Several factors in 2016 led to a sharp drop in the terrorist activity of Somalia’s al-Shabaab group. This can be credited to regional and international efforts that saw the organization lose the majority of the land it had seized since 2009. Internal disputes within the Shabaab and the defection of some of its members to ISIS also led to its weakness.
The African Union Mission in Somalia (AMISOM) demonstrated an ability to confront the group, especially after it received training and weapons from the United States, Britain and Europe. US airstrikes have also managed to target senior members of the organization.
Despite these losses however, the Shabaab, led by Ahmed Diriye Abou Obeida, have managed to adjust to the new reality and the current balance of power on the ground. It therefore still remains a threat to the Somali government and the fragile stability in each of Somalia, Kenya and Ethiopia. In addition, the Shabaab has started to adopt a new approach, guerrilla warfare, against the African Union and Somali government. A new intelligence body was formed in order to confront this strategy.
As part of its new policies, the Somali terrorist group is being more selective in choosing its targets. The second half of 2017 is witnessing a qualitative shift in the nature of the confrontation that the group is adopting. It is being more accurate in the nature of its targets and the timing of its attacks.
This was demonstrated in the October 15, 2017, Mogadishu attack that left 250 people dead in the worst such assault since 2007.
As part of its policy of centralized strikes and keeping the Somali capital under the “hell” of terrorism, the Shabaab launched an attack against the Nasa-Hablod 2 Hotel on October 28 that left 70 people dead, including some former lawmakers, a senior police officer, state officials and foreign figures. The police announced that the assault was carried out by a suicide bomber and gunmen, who attacked the hotel that is frequented by politicians due to its proximity to the presidential palace.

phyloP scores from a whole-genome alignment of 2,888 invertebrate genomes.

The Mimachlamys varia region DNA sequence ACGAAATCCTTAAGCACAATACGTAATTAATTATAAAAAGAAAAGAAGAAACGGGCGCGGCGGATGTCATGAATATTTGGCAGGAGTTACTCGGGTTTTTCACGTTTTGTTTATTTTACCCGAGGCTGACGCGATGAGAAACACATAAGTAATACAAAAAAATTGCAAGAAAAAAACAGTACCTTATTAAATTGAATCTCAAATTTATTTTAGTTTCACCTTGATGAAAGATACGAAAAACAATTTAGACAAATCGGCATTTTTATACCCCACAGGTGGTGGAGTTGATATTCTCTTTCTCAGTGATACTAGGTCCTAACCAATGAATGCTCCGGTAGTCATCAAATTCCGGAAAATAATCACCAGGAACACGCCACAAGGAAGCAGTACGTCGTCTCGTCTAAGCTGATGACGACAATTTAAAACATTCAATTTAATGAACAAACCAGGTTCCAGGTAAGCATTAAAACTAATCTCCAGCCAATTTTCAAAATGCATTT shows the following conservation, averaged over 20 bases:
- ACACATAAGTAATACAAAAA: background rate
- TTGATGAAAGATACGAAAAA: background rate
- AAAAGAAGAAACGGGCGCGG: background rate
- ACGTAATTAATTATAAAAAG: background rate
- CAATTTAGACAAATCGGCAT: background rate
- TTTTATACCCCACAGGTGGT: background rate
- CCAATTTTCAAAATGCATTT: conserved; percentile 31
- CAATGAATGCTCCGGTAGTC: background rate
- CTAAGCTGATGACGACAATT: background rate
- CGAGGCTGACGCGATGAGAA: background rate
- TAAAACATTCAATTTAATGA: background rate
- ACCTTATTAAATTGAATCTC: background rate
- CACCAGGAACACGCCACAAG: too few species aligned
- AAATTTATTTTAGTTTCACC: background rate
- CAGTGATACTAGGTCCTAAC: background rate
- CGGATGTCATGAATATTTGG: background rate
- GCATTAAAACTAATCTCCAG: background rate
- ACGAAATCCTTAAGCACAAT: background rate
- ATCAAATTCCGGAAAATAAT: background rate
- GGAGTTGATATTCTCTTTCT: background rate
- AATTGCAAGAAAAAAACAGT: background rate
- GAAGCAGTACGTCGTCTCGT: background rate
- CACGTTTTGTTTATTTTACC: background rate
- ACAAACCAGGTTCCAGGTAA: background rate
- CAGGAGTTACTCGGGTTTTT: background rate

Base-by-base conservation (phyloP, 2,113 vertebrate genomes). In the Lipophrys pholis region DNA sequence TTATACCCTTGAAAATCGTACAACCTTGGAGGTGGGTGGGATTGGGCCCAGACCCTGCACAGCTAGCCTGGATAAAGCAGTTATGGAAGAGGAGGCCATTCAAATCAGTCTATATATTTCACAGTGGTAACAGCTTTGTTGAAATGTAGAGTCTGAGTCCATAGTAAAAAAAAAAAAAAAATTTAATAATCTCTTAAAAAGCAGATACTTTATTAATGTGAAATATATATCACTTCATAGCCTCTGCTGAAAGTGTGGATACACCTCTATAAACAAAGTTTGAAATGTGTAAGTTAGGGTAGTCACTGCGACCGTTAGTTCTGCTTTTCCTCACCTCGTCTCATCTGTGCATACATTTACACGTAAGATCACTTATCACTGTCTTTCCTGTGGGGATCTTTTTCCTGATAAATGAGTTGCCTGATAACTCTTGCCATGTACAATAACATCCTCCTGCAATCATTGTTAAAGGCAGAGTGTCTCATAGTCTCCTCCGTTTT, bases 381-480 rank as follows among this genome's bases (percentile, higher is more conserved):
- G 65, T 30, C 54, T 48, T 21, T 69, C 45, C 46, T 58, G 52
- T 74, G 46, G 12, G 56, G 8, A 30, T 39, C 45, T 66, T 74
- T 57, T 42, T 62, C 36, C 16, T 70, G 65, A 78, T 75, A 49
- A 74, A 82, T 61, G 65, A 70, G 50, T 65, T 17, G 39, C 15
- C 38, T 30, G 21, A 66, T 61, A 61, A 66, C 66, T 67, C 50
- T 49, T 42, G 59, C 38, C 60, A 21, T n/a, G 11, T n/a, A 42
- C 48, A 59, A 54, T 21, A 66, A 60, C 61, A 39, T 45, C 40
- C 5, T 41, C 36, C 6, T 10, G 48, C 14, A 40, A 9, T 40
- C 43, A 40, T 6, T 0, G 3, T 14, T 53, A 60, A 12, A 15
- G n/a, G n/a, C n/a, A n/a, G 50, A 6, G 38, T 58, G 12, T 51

On October 14, the Shabaab carried out two bombings in Mogadishu, killing some 22 people and injuring several others.
The weak Somali government took urgent measures to confront this threat. On October 29, it sacked the chief of police and head of the national intelligence agency. This showed the extent in which the Shabaab were able to influence the internal Somali scene and the government’s security policy.
Given the above, one can conclude that the victories that the terrorist organization achieved recently are not connected only to destabilizing security and stability, but to the bitter defeats suffered by the army. This in turn created a real political crisis and problems for the government.
The confusion on the internal scene was demonstrated when the Shabaab managed to kill some 100 Somali special forces in an attack on the town of Breiry, which lies 60 kms west of Mogadishu. The attack led to the resignation of Defense Minister Abdirashid Abdullahi Mohamed and Chief of Staff General Ahmed Mohamed Jimale Irfid.
Moreover, and as part of its resurgence in Somalia, the Shabaab seized on August 4 the town of Lego, which lies 130 kms northwest of Mogadishu. This is a region that witnessed almost weekly bloody battles before it was captured by the terrorists, who killed 12 peacekeepers during very fierce confrontations.
The renewed Shabaab push prompted some 50 lawmakers last week to sign a petition, demanding the resignation of President Mohammed Abdullahi Farmajo. The government has meanwhile turned to bolstering regional and international cooperation to confront the terror group. Farmajo recently paid visits to each of Uganda, Ethiopia and Djibouti to that end.
Somali media on Thursday reported that Ethiopia had deployed more forces, some 1,000 heavily armed soldiers, in the Gedo province. A Somali official in the region said that the deployment was part of Somali-Ethiopian cooperation and a precursor to an imminent attack against Shabaab positions there.
Despite these official Somali efforts and international support, especially American strikes, we can say that the Shabaab has regained much of its power. Its long experience has enabled it to leave battles with African peacekeepers with lesser casualties.
Despite the smaller geographic area that the terror group has been controlling since 2016 and the return of many displaced Somalis back to their homes, divisions between clans, tribes and neighboring countries remain. The poor military armament and equipment of the African peacekeepers also works in the terrorists’ favor. These are all factors that the Shabaab is exploiting to transform Somalia into a real African base for Ayman al-Zawahiri’s organization. This will enable the group to recruit fighters loyal to ISIS.
The new Shabaab policy does not pose a threat to Somalia alone, but it goes beyond the borders to target the stability of the Horn of Africa, Yemen and the Arab Gulf. This therefore demands that regional and international forces offer more support to the Somali government and ensure their own trade and economic interests in the region.
*Khaled Yamout is a visiting political science professor at Mohammed V University in Rabat.